On Saturday, thousands of North Carolinians will start their Memorial Day weekend by speaking up against an international company.
The March Against Monsanto is taking place in seven cities in the Tar Heel state and 243 other cities around the world.
Monsanto makes genetically modified seeds, and protesters feel the company is using unfair business practices while it tries to grow the use of genetically modified foods.
Tami Canal is one of the protest organizers.
“As a parent, I feel that it’s very irresponsible to not be conscious about what I’m feeding my kids,” she said. “And that’s why March Against Monsanto is a campaign of awareness to hopefully get parents to be conscious about what they’re buying.”
In North Carolina, the March Against Monsanto will take place in Asheville, Charlotte, Greensboro, New Bern, Raleigh, Wilmington and Winston Salem.
Monsanto has offices in the Research Triangle. The company inserts genes into common farm seeds, such as corn or soybeans, and then patents those seeds. The Supreme Court recently upheld the practice.
Currently, Monsanto’s practice of genetically modifying seeds is protected by U.S. law, but this week Sen. Jeff Merkley of Oregon introduced an amendment that would overturn those protections.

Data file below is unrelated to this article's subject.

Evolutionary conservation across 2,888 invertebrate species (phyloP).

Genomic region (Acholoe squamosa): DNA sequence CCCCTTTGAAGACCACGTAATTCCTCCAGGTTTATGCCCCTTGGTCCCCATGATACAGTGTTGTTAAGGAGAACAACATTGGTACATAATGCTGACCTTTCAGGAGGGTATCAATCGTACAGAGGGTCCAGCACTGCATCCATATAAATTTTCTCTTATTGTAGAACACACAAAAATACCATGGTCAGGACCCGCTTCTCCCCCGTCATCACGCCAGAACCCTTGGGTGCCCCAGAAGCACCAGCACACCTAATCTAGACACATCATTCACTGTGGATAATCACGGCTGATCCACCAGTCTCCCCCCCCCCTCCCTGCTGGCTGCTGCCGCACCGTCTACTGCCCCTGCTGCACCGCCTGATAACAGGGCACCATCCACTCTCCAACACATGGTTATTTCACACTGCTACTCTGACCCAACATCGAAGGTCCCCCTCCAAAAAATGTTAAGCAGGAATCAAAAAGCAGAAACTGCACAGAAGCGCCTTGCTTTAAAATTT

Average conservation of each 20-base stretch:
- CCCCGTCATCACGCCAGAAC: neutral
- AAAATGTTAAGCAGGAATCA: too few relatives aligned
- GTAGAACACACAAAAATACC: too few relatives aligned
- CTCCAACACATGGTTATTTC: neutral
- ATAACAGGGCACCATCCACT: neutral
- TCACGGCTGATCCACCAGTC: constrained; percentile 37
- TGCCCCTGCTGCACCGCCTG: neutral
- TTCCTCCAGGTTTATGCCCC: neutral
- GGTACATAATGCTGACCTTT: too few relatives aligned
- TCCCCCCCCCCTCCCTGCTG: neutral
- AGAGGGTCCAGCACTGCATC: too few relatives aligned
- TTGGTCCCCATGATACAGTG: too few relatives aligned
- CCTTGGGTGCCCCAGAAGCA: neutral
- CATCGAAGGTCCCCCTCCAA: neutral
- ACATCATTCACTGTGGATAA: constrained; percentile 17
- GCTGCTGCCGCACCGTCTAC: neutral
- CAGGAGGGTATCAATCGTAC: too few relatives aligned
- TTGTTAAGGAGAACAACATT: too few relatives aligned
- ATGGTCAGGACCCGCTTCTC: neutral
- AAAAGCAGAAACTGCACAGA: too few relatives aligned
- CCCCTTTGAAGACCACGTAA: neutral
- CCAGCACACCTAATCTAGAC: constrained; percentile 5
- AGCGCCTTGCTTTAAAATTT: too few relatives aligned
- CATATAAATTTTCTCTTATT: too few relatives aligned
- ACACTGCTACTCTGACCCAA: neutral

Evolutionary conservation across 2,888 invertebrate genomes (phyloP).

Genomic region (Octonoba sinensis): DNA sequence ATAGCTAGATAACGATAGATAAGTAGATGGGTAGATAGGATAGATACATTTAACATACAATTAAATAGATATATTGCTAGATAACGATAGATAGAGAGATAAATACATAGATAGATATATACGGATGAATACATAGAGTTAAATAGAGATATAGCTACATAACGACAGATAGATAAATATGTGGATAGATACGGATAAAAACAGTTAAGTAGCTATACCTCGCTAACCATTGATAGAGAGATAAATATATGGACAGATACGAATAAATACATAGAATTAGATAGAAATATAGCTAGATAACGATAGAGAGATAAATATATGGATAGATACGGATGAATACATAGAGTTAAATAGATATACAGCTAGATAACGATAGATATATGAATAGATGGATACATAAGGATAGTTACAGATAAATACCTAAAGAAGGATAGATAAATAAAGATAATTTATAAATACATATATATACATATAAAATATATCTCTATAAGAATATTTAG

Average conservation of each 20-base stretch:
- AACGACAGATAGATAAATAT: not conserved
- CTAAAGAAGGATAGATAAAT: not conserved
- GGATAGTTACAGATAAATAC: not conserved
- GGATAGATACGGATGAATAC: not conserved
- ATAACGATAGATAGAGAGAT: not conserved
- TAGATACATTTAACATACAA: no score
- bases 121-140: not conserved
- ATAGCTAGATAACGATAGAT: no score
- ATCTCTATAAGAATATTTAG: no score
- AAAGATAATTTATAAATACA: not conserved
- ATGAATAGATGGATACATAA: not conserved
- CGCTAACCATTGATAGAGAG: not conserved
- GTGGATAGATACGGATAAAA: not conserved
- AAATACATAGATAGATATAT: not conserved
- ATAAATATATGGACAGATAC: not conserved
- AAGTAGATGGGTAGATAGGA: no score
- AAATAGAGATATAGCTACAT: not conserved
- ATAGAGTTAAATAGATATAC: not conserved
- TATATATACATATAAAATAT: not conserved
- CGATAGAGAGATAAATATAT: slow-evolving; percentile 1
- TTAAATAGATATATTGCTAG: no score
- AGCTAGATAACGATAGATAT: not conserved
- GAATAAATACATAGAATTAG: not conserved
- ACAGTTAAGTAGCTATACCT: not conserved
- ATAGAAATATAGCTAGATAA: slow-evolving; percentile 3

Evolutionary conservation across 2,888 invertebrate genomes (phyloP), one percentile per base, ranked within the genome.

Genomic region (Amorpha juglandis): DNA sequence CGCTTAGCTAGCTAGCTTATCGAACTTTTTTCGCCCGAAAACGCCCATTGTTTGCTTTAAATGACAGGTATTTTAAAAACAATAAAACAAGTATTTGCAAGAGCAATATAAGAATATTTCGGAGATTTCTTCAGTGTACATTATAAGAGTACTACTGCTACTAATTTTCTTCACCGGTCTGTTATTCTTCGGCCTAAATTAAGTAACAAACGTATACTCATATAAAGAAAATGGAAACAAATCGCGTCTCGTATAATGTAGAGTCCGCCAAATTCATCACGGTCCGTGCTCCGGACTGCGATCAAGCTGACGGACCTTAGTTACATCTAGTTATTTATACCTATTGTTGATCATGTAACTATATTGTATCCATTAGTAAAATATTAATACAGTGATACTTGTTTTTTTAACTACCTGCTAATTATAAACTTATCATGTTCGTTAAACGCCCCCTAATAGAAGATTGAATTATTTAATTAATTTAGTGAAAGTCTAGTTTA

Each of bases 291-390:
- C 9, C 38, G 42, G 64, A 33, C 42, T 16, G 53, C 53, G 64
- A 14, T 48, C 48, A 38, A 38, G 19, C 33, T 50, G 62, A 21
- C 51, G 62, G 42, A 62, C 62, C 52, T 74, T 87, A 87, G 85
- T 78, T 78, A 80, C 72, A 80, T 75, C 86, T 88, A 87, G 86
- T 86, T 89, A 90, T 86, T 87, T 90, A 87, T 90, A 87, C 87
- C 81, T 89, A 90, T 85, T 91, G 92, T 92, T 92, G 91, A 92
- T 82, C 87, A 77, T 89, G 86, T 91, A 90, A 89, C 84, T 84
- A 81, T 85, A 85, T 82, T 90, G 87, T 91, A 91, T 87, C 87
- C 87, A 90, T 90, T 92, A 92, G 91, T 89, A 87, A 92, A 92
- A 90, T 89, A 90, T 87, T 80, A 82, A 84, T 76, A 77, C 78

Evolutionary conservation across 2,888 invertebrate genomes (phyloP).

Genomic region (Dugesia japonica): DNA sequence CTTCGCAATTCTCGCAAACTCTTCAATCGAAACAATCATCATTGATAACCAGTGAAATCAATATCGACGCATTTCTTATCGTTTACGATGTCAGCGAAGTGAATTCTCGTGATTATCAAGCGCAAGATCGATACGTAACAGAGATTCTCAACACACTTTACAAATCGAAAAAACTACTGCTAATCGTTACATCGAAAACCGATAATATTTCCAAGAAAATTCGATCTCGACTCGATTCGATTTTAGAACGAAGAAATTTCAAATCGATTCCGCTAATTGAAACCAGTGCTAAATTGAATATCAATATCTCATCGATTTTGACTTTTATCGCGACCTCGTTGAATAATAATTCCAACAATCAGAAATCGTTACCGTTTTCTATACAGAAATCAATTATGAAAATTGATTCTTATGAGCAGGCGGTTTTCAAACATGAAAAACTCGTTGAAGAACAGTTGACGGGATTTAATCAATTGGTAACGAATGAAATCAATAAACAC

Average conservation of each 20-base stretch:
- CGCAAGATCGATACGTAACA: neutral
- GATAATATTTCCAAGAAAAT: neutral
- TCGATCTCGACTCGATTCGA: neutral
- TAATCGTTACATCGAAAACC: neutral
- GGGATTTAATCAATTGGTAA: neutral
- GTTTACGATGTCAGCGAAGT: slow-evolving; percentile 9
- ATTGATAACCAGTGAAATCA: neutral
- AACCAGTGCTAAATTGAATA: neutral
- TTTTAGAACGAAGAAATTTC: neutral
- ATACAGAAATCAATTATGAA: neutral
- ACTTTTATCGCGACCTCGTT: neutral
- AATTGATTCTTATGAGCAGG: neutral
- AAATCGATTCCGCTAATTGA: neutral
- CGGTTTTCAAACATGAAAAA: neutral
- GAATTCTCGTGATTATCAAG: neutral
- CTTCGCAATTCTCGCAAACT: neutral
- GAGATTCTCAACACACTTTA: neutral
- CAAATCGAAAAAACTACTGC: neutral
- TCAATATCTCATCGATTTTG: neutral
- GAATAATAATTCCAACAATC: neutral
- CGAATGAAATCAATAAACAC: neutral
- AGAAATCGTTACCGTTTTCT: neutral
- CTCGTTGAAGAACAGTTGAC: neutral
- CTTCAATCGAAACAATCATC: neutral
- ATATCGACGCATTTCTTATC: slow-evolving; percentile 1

There is concern by some scientists that GMO (genetically modified organism) foods pose a risk to human health.
Some countries now require GMO foods be labeled, but that requirement does not exist in the U.S., explains Roland McReynolds, executive director of the Carolina Farm Stewardship Association.
“Because genetically modified seeds so dominate the plantings of corn and soybeans,” he says, “basically if food doesn’t say it’s GMO free, you should assume it has GMOs in them.”
McReynolds adds in addition to concerns over GMO foods, Monsanto’s Roundup pesticide is causing another problem.
“Now, particularly in the Southeast, we are overrun with a plague of Roundup-resistant super weeds,” he says. “So farmers have to turn to the other chemicals.”
Prior to the Monsanto Protection Act being passed, federal courts ruled that the U.S. Department of Agriculture failed to consider the potential harm some genetically engineered crops may have, approving the use of the seeds too quickly. The Monsanto Protection Act circumvents those court rulings.